In response to Peter Bronson's column "Sucker's bet: Slots at tracks a 'crack' habit" (July 13): Here is the one thing that nobody has mentioned on the racetrack slots. The reason racetrack slots will be a disappointment to the track owner is that most people who bet slots not only enjoy the slots but the atmosphere of the casino. Not many people are going to go to River Downs racetrack to play slots when Argosy is so close.
While there may be a few people who need the so-called "crack fix," most people know how to have fun with slots within limits. And, the people who go to the track on a regular basis are not slot players. They enjoy the thrill of trying to decipher the racing form, not mindless slots.
I have no problem with a casino on any part of the river, or anywhere else, for that matter. Gambling is so easy now that you can sit at your computer and gamble till the cows come home. If the city can make some tax money off the casinos, I say more power to them. A new casino 15 minutes closer is not going to make anyone more of a gambler than they already are.
It would be different if gambling were only in Las Vegas as it was years ago, but the reality of today is that it is everywhere. Cincinnati can profit from it or watch all of Ohio's gaming money go to Indiana, Michigan, Pennsylvania and probably Kentucky in the near future.
Wray Perry, Anderson Township
Casino boat at Cincinnati would revitalize the city
David Zanotti's piece on the Forum page ("Do the math: Casinos hurt us," July 11) begins with a scenario he concocts about someone counting Ohio license plates in the dark of an Indiana casino parking lot. Notwithstanding this fantasy, anyone with common sense who lives around here knows that millions in tax dollars are siphoned out of the Cincinnati area and poured into Indiana, while we ordinary folks also have less reason to visit downtown Cincinnati.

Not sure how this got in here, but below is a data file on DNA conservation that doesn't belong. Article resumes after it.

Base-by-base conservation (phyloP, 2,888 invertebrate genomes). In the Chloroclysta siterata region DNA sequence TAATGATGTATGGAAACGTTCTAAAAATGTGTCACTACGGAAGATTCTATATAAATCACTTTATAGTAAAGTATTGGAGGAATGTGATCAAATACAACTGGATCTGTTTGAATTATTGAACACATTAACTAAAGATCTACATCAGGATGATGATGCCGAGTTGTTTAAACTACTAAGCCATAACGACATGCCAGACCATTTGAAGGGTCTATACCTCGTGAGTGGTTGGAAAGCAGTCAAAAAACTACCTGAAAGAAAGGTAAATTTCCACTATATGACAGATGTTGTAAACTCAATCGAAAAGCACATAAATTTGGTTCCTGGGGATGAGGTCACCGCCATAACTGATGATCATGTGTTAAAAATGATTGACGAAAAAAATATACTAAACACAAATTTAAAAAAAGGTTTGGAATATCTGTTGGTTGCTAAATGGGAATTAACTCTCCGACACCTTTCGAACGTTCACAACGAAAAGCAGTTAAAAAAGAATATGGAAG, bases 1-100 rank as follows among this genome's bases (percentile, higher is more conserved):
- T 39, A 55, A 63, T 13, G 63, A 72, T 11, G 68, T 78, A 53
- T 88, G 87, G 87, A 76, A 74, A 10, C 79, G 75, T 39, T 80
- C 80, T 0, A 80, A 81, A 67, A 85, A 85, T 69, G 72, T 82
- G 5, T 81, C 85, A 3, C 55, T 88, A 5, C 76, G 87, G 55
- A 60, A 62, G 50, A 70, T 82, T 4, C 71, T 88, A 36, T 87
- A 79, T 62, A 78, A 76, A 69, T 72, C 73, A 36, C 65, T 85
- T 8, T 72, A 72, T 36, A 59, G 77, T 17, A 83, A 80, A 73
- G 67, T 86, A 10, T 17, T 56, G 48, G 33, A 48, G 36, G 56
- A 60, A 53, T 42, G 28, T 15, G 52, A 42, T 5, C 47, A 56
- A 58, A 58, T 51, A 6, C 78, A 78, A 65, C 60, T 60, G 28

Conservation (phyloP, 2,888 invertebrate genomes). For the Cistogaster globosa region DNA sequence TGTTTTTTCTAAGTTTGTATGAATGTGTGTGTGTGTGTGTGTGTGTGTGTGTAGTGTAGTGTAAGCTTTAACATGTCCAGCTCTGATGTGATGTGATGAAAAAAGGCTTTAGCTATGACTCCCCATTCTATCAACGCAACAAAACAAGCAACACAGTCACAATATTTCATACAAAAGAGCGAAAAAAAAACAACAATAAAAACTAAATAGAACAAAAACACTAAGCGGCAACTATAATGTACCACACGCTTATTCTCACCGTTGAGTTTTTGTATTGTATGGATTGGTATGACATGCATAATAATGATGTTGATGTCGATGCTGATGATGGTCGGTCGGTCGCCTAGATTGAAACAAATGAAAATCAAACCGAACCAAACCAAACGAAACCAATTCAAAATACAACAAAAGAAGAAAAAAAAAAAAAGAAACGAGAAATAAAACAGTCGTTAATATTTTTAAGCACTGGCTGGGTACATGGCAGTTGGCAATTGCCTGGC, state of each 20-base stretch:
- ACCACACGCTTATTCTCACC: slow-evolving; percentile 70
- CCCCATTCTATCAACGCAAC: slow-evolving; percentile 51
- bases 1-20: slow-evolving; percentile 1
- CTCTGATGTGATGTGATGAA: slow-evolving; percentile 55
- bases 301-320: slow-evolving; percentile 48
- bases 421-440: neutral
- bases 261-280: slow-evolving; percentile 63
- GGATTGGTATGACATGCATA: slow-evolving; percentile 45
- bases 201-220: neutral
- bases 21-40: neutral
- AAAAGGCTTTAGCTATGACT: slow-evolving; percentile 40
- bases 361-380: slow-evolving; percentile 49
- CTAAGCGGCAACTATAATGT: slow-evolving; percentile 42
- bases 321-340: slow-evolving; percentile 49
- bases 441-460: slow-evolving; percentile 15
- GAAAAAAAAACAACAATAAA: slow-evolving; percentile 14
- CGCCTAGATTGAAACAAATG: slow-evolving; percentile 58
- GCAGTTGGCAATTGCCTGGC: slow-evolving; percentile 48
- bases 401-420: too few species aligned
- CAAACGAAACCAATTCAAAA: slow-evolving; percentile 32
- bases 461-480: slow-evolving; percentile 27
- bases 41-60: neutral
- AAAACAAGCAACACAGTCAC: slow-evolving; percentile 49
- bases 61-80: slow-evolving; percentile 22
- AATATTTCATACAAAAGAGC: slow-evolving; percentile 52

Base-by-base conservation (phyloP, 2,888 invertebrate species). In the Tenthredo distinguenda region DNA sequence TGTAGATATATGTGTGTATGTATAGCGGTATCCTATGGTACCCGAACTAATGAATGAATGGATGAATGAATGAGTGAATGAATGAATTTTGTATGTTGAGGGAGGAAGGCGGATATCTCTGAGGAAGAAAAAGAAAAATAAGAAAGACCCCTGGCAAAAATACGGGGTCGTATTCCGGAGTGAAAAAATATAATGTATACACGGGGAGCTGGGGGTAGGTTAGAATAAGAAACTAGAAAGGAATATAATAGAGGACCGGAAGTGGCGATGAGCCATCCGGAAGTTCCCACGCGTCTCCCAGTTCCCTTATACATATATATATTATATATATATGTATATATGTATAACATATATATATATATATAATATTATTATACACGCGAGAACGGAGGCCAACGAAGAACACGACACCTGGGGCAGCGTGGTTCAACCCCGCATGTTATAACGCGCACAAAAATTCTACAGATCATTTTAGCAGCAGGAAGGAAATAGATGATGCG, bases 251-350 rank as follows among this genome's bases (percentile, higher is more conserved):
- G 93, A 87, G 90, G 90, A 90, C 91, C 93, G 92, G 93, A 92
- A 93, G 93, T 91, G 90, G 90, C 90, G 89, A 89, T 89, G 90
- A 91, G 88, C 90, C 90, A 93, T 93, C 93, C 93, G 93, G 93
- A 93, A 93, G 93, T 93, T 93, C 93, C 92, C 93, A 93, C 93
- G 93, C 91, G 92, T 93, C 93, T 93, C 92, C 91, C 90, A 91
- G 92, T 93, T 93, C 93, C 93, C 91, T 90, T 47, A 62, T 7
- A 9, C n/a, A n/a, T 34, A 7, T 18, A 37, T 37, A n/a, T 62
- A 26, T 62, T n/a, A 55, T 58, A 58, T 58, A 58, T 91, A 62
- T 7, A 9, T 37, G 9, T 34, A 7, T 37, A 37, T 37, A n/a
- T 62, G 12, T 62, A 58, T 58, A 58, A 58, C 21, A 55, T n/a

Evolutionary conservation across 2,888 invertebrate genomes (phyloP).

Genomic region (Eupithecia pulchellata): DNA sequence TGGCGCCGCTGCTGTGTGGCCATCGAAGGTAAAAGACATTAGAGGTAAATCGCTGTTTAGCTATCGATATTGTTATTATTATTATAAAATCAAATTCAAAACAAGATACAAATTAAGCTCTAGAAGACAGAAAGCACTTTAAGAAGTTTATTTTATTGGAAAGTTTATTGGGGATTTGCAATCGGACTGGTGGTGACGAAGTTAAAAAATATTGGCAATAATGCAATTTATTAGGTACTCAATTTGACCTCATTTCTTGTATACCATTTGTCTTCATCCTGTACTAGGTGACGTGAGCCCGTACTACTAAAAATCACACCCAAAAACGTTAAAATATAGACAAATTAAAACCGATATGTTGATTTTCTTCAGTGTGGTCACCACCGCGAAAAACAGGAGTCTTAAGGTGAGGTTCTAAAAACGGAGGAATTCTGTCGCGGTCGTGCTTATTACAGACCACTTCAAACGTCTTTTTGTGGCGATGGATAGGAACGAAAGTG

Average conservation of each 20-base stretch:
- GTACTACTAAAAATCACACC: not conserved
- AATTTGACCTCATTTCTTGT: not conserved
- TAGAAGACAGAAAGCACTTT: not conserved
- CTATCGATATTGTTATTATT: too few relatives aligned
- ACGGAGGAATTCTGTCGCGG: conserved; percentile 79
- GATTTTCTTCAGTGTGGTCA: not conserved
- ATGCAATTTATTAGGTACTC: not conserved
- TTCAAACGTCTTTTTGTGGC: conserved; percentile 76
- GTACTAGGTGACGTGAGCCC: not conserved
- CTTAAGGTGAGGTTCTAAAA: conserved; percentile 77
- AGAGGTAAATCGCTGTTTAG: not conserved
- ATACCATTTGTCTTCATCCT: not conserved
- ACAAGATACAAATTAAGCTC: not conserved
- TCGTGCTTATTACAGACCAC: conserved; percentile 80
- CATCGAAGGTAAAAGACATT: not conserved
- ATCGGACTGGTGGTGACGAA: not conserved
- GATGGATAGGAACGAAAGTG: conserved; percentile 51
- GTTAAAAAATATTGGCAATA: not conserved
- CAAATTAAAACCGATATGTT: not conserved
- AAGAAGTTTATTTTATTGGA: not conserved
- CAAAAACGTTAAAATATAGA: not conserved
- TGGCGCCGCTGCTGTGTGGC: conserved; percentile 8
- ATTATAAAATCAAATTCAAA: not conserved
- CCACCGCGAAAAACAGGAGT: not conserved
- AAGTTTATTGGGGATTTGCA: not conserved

I have visited the Indiana casino boats five times in the last two years and no, I haven't lost my bread and milk money. In contrast, I've only been downtown once in the past two years, and that was because I had to. The single most beneficial piece in the revitalization of Cincinnati puzzle is floating the biggest casino boat on the Ohio River and docking it between our ballparks.
Daniel Kindle, West Chester Township
A better bet: Invest in the casino company
Some thoughts about gambling boats at Cincinnati's Public Landing: First, according to the Statistical Law of Large Numbers, all gamblers must eventually lose money (how else do the boats/casinos build those ornate palaces, pay their employees and still turn a profit?). Here's a solid investment tip: Buy common stock in the casinos' holding company. Second, gambling can be viewed as another form of entertainment in a free society. Third, Cincinnati already has legalized gambling at River Downs, the Ohio Lottery and all summer long at the church festivals. Often the odds are better at the casino boat than at St. Wheel of the Big Six.
Why object to my losing my entertainment dollars at the casino boat but not at Paramount's Kings Island, or at a Bengals or Reds game? Since we already have gambling, why not expand it to the riverboat casino and tax it heavily to pay for college scholarships?
Gil Hageman, Clifton
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